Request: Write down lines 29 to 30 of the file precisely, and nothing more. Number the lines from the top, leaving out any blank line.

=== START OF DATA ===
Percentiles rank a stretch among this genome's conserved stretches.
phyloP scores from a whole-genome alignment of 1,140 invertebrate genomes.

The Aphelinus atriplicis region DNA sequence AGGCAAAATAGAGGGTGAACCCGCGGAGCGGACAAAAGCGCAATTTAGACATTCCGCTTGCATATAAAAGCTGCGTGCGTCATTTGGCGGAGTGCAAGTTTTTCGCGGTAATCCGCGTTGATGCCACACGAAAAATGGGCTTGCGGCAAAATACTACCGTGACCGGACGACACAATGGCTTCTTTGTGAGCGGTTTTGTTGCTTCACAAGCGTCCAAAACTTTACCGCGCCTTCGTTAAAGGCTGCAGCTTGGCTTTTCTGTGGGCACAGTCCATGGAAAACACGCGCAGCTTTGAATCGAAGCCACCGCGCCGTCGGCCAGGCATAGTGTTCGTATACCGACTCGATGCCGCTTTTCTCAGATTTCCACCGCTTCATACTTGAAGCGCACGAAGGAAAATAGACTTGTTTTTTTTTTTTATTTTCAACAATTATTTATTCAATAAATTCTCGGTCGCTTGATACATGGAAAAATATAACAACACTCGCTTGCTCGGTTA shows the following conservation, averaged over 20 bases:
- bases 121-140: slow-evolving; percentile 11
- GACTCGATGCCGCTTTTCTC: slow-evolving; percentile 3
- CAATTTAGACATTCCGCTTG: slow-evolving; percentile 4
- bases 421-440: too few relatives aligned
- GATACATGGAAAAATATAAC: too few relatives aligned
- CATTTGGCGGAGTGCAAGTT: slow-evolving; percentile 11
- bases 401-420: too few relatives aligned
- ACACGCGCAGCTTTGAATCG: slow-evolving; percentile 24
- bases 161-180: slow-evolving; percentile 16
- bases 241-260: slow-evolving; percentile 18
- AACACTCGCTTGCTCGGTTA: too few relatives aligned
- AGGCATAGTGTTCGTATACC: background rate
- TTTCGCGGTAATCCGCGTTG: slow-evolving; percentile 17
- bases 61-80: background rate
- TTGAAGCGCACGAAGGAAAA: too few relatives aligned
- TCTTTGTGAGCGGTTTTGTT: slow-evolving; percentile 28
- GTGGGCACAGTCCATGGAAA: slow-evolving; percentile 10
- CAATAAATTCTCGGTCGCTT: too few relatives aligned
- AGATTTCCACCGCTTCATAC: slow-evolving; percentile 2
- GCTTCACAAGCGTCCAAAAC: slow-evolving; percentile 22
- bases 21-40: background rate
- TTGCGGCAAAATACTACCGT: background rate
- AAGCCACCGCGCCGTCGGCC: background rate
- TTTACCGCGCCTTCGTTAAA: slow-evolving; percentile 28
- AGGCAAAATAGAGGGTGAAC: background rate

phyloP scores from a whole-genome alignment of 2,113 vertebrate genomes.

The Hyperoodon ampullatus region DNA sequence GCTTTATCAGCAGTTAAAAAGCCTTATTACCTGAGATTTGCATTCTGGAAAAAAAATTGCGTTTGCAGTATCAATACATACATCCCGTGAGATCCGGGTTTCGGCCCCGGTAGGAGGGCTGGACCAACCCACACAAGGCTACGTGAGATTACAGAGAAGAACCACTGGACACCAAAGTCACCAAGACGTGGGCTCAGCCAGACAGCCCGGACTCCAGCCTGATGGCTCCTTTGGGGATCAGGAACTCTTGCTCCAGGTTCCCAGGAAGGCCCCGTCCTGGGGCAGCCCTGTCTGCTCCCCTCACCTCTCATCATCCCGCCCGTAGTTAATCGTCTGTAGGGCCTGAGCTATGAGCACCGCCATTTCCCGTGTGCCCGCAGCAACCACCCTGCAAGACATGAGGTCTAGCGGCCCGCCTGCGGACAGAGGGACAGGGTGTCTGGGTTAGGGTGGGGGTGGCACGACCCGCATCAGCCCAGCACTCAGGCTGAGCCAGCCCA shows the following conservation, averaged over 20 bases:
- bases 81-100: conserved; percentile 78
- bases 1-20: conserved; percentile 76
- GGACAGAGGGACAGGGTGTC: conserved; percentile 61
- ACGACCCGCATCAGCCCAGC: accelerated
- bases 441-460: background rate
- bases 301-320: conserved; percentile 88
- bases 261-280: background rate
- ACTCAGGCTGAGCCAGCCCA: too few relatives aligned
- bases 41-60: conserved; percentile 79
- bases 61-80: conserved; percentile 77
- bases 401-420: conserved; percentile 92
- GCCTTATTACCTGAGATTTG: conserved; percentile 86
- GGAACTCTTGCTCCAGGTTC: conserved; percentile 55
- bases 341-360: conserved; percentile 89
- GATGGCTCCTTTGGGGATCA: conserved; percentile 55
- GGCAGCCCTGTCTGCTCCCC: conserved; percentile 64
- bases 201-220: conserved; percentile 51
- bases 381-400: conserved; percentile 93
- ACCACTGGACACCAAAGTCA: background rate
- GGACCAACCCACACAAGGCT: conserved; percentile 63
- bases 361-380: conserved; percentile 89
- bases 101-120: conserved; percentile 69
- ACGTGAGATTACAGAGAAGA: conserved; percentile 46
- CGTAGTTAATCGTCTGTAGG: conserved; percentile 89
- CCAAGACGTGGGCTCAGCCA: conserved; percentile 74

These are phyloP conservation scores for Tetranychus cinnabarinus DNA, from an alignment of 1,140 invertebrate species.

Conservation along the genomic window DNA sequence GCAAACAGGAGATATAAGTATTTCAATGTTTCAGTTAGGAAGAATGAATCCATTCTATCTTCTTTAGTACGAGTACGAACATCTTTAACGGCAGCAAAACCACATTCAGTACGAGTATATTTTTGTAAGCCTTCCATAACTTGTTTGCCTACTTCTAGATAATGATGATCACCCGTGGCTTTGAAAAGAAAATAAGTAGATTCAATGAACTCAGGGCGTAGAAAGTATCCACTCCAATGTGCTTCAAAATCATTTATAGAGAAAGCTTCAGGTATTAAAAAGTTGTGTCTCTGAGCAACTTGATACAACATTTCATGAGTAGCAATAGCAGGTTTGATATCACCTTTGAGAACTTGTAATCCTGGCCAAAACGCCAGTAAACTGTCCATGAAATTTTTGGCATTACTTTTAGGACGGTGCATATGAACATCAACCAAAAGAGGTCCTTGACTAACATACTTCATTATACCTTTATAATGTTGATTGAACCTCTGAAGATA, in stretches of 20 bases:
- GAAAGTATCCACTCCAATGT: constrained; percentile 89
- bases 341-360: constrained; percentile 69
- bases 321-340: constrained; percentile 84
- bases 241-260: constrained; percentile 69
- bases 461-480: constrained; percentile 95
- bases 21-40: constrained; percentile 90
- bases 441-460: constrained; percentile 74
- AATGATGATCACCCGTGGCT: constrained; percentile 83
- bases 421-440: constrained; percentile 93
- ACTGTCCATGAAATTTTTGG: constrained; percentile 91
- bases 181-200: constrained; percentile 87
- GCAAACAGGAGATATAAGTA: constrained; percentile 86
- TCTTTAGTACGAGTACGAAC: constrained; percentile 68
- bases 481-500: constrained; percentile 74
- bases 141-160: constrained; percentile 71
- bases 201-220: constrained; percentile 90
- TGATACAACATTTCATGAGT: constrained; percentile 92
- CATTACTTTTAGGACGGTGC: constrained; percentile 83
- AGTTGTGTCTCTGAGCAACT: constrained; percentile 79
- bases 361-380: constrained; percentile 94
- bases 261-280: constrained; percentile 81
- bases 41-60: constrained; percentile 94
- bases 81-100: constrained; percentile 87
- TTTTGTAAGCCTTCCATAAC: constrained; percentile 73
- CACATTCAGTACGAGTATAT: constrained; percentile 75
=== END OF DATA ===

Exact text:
phyloP scores from a whole-genome alignment of 2,113 vertebrate genomes.

The Hyperoodon ampullatus region DNA sequence GCTTTATCAGCAGTTAAAAAGCCTTATTACCTGAGATTTGCATTCTGGAAAAAAAATTGCGTTTGCAGTATCAATACATACATCCCGTGAGATCCGGGTTTCGGCCCCGGTAGGAGGGCTGGACCAACCCACACAAGGCTACGTGAGATTACAGAGAAGAACCACTGGACACCAAAGTCACCAAGACGTGGGCTCAGCCAGACAGCCCGGACTCCAGCCTGATGGCTCCTTTGGGGATCAGGAACTCTTGCTCCAGGTTCCCAGGAAGGCCCCGTCCTGGGGCAGCCCTGTCTGCTCCCCTCACCTCTCATCATCCCGCCCGTAGTTAATCGTCTGTAGGGCCTGAGCTATGAGCACCGCCATTTCCCGTGTGCCCGCAGCAACCACCCTGCAAGACATGAGGTCTAGCGGCCCGCCTGCGGACAGAGGGACAGGGTGTCTGGGTTAGGGTGGGGGTGGCACGACCCGCATCAGCCCAGCACTCAGGCTGAGCCAGCCCA shows the following conservation, averaged over 20 bases: